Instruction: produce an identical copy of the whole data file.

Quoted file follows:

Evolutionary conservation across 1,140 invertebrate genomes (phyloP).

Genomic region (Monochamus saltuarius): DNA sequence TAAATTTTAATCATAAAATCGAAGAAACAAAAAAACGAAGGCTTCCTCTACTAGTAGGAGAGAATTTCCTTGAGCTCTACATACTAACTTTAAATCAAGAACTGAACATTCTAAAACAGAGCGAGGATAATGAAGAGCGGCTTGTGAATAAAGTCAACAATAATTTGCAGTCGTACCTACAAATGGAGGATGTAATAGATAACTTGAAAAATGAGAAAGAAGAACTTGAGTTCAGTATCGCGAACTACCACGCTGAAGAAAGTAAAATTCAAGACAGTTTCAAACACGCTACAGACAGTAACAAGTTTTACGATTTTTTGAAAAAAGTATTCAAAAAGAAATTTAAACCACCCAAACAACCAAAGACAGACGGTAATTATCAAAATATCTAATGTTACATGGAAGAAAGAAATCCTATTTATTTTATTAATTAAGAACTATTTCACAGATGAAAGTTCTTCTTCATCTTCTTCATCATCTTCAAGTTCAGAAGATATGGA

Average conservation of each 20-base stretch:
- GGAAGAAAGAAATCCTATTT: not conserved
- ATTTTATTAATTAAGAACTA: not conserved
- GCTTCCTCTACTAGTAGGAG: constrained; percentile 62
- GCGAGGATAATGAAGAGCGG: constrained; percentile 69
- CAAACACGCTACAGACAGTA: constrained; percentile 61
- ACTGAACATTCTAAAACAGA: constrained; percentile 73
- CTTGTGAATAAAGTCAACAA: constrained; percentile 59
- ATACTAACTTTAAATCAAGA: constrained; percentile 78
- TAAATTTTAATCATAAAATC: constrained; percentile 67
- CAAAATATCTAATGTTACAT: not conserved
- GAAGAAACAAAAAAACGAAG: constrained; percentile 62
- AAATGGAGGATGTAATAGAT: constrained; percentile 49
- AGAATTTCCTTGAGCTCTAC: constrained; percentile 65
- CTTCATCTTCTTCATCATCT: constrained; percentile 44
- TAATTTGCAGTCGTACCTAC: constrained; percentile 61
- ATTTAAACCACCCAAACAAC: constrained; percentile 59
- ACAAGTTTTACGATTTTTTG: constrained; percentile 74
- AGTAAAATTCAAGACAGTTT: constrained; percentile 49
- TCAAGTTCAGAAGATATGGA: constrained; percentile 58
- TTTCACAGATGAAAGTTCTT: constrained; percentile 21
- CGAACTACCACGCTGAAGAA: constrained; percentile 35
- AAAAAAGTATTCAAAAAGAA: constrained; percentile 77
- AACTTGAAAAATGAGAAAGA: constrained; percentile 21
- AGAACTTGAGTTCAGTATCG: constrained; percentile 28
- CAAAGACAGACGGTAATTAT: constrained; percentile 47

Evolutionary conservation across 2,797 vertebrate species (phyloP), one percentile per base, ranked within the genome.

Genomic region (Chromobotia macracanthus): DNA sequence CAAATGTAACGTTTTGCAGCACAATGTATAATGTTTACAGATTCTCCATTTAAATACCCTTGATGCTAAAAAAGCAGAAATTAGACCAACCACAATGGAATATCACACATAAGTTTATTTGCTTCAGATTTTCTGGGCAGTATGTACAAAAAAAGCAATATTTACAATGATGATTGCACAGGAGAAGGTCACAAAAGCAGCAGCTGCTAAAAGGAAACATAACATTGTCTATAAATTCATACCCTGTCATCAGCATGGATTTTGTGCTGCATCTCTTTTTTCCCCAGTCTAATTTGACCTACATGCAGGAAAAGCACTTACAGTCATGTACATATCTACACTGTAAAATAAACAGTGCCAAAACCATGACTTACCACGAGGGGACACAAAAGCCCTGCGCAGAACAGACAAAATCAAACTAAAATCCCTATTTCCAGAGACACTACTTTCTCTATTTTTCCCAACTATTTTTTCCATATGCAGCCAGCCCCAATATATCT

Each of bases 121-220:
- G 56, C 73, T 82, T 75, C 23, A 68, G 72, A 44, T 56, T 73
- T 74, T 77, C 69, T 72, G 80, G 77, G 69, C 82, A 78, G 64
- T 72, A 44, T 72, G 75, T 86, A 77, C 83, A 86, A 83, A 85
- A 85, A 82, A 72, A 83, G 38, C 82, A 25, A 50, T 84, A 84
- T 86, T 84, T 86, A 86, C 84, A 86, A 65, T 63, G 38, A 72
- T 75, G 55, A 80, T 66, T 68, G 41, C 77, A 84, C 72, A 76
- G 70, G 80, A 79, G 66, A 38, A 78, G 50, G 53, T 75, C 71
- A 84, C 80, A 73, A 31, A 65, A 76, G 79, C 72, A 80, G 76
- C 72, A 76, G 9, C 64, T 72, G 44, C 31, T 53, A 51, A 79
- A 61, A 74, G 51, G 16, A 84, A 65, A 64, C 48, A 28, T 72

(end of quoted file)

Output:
Evolutionary conservation across 1,140 invertebrate genomes (phyloP).

Genomic region (Monochamus saltuarius): DNA sequence TAAATTTTAATCATAAAATCGAAGAAACAAAAAAACGAAGGCTTCCTCTACTAGTAGGAGAGAATTTCCTTGAGCTCTACATACTAACTTTAAATCAAGAACTGAACATTCTAAAACAGAGCGAGGATAATGAAGAGCGGCTTGTGAATAAAGTCAACAATAATTTGCAGTCGTACCTACAAATGGAGGATGTAATAGATAACTTGAAAAATGAGAAAGAAGAACTTGAGTTCAGTATCGCGAACTACCACGCTGAAGAAAGTAAAATTCAAGACAGTTTCAAACACGCTACAGACAGTAACAAGTTTTACGATTTTTTGAAAAAAGTATTCAAAAAGAAATTTAAACCACCCAAACAACCAAAGACAGACGGTAATTATCAAAATATCTAATGTTACATGGAAGAAAGAAATCCTATTTATTTTATTAATTAAGAACTATTTCACAGATGAAAGTTCTTCTTCATCTTCTTCATCATCTTCAAGTTCAGAAGATATGGA

Average conservation of each 20-base stretch:
- GGAAGAAAGAAATCCTATTT: not conserved
- ATTTTATTAATTAAGAACTA: not conserved
- GCTTCCTCTACTAGTAGGAG: constrained; percentile 62
- GCGAGGATAATGAAGAGCGG: constrained; percentile 69
- CAAACACGCTACAGACAGTA: constrained; percentile 61
- ACTGAACATTCTAAAACAGA: constrained; percentile 73
- CTTGTGAATAAAGTCAACAA: constrained; percentile 59
- ATACTAACTTTAAATCAAGA: constrained; percentile 78
- TAAATTTTAATCATAAAATC: constrained; percentile 67
- CAAAATATCTAATGTTACAT: not conserved
- GAAGAAACAAAAAAACGAAG: constrained; percentile 62
- AAATGGAGGATGTAATAGAT: constrained; percentile 49
- AGAATTTCCTTGAGCTCTAC: constrained; percentile 65
- CTTCATCTTCTTCATCATCT: constrained; percentile 44
- TAATTTGCAGTCGTACCTAC: constrained; percentile 61
- ATTTAAACCACCCAAACAAC: constrained; percentile 59
- ACAAGTTTTACGATTTTTTG: constrained; percentile 74
- AGTAAAATTCAAGACAGTTT: constrained; percentile 49
- TCAAGTTCAGAAGATATGGA: constrained; percentile 58
- TTTCACAGATGAAAGTTCTT: constrained; percentile 21
- CGAACTACCACGCTGAAGAA: constrained; percentile 35
- AAAAAAGTATTCAAAAAGAA: constrained; percentile 77
- AACTTGAAAAATGAGAAAGA: constrained; percentile 21
- AGAACTTGAGTTCAGTATCG: constrained; percentile 28
- CAAAGACAGACGGTAATTAT: constrained; percentile 47

Evolutionary conservation across 2,797 vertebrate species (phyloP), one percentile per base, ranked within the genome.

Genomic region (Chromobotia macracanthus): DNA sequence CAAATGTAACGTTTTGCAGCACAATGTATAATGTTTACAGATTCTCCATTTAAATACCCTTGATGCTAAAAAAGCAGAAATTAGACCAACCACAATGGAATATCACACATAAGTTTATTTGCTTCAGATTTTCTGGGCAGTATGTACAAAAAAAGCAATATTTACAATGATGATTGCACAGGAGAAGGTCACAAAAGCAGCAGCTGCTAAAAGGAAACATAACATTGTCTATAAATTCATACCCTGTCATCAGCATGGATTTTGTGCTGCATCTCTTTTTTCCCCAGTCTAATTTGACCTACATGCAGGAAAAGCACTTACAGTCATGTACATATCTACACTGTAAAATAAACAGTGCCAAAACCATGACTTACCACGAGGGGACACAAAAGCCCTGCGCAGAACAGACAAAATCAAACTAAAATCCCTATTTCCAGAGACACTACTTTCTCTATTTTTCCCAACTATTTTTTCCATATGCAGCCAGCCCCAATATATCT

Each of bases 121-220:
- G 56, C 73, T 82, T 75, C 23, A 68, G 72, A 44, T 56, T 73
- T 74, T 77, C 69, T 72, G 80, G 77, G 69, C 82, A 78, G 64
- T 72, A 44, T 72, G 75, T 86, A 77, C 83, A 86, A 83, A 85
- A 85, A 82, A 72, A 83, G 38, C 82, A 25, A 50, T 84, A 84
- T 86, T 84, T 86, A 86, C 84, A 86, A 65, T 63, G 38, A 72
- T 75, G 55, A 80, T 66, T 68, G 41, C 77, A 84, C 72, A 76
- G 70, G 80, A 79, G 66, A 38, A 78, G 50, G 53, T 75, C 71
- A 84, C 80, A 73, A 31, A 65, A 76, G 79, C 72, A 80, G 76
- C 72, A 76, G 9, C 64, T 72, G 44, C 31, T 53, A 51, A 79
- A 61, A 74, G 51, G 16, A 84, A 65, A 64, C 48, A 28, T 72